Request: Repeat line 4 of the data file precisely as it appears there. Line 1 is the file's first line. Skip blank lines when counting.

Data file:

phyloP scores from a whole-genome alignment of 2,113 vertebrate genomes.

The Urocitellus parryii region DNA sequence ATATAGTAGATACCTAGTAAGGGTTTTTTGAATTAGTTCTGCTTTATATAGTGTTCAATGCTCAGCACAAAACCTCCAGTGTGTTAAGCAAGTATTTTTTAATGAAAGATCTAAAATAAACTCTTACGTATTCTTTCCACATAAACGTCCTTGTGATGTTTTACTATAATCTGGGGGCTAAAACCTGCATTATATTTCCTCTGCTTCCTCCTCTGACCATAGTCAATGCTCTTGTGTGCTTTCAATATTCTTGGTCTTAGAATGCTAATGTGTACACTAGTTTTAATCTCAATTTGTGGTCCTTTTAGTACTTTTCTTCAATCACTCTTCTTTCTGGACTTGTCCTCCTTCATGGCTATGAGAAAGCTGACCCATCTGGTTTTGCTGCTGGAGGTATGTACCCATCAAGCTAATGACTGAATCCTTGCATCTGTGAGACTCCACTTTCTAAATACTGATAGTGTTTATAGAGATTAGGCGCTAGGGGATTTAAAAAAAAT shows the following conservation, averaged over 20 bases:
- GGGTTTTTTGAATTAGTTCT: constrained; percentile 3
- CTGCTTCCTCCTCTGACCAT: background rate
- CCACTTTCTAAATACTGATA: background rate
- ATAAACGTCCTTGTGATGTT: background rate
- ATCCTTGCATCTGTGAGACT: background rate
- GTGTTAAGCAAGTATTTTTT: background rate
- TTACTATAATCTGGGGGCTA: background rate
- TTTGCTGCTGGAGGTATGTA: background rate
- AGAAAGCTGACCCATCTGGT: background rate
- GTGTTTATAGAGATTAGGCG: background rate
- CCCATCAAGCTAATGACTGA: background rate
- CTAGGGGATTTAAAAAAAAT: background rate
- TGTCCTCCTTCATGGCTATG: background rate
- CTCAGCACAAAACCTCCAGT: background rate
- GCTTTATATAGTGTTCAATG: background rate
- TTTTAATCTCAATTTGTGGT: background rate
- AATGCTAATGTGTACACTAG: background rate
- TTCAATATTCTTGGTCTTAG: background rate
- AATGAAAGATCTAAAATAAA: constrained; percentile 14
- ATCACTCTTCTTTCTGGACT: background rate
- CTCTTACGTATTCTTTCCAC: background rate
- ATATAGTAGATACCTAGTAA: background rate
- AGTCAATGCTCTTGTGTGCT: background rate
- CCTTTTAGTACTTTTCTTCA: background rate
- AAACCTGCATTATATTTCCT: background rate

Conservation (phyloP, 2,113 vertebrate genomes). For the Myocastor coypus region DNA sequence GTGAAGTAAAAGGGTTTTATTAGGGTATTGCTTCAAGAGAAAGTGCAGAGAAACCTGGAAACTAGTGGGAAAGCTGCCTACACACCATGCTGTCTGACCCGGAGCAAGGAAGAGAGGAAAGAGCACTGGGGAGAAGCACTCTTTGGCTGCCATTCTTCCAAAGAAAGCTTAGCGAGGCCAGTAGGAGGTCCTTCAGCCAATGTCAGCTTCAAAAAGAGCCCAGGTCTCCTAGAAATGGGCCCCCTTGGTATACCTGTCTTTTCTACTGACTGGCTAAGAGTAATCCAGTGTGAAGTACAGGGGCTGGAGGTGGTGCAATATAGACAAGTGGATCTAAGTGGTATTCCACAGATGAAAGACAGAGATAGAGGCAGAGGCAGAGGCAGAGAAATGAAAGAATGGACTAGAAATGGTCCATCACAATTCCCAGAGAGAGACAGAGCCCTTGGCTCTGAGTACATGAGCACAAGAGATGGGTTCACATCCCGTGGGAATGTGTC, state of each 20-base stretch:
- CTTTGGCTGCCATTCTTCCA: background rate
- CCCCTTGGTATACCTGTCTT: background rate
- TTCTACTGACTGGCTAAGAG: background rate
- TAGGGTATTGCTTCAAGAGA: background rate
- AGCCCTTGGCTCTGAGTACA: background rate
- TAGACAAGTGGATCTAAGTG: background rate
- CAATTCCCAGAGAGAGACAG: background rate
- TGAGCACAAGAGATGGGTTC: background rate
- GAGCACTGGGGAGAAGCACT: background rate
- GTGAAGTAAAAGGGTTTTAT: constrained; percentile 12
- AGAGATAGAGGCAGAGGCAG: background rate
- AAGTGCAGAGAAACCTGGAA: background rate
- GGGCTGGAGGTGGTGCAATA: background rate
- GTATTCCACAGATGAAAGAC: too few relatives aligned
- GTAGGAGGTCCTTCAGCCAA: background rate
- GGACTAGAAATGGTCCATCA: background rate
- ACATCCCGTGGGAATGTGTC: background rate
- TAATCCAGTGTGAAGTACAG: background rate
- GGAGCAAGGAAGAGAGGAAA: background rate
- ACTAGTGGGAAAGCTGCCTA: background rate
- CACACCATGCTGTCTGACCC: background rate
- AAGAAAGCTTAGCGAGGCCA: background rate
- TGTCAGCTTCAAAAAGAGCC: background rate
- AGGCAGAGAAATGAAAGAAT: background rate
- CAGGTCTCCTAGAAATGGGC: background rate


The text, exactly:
- CTGCTTCCTCCTCTGACCAT: background rate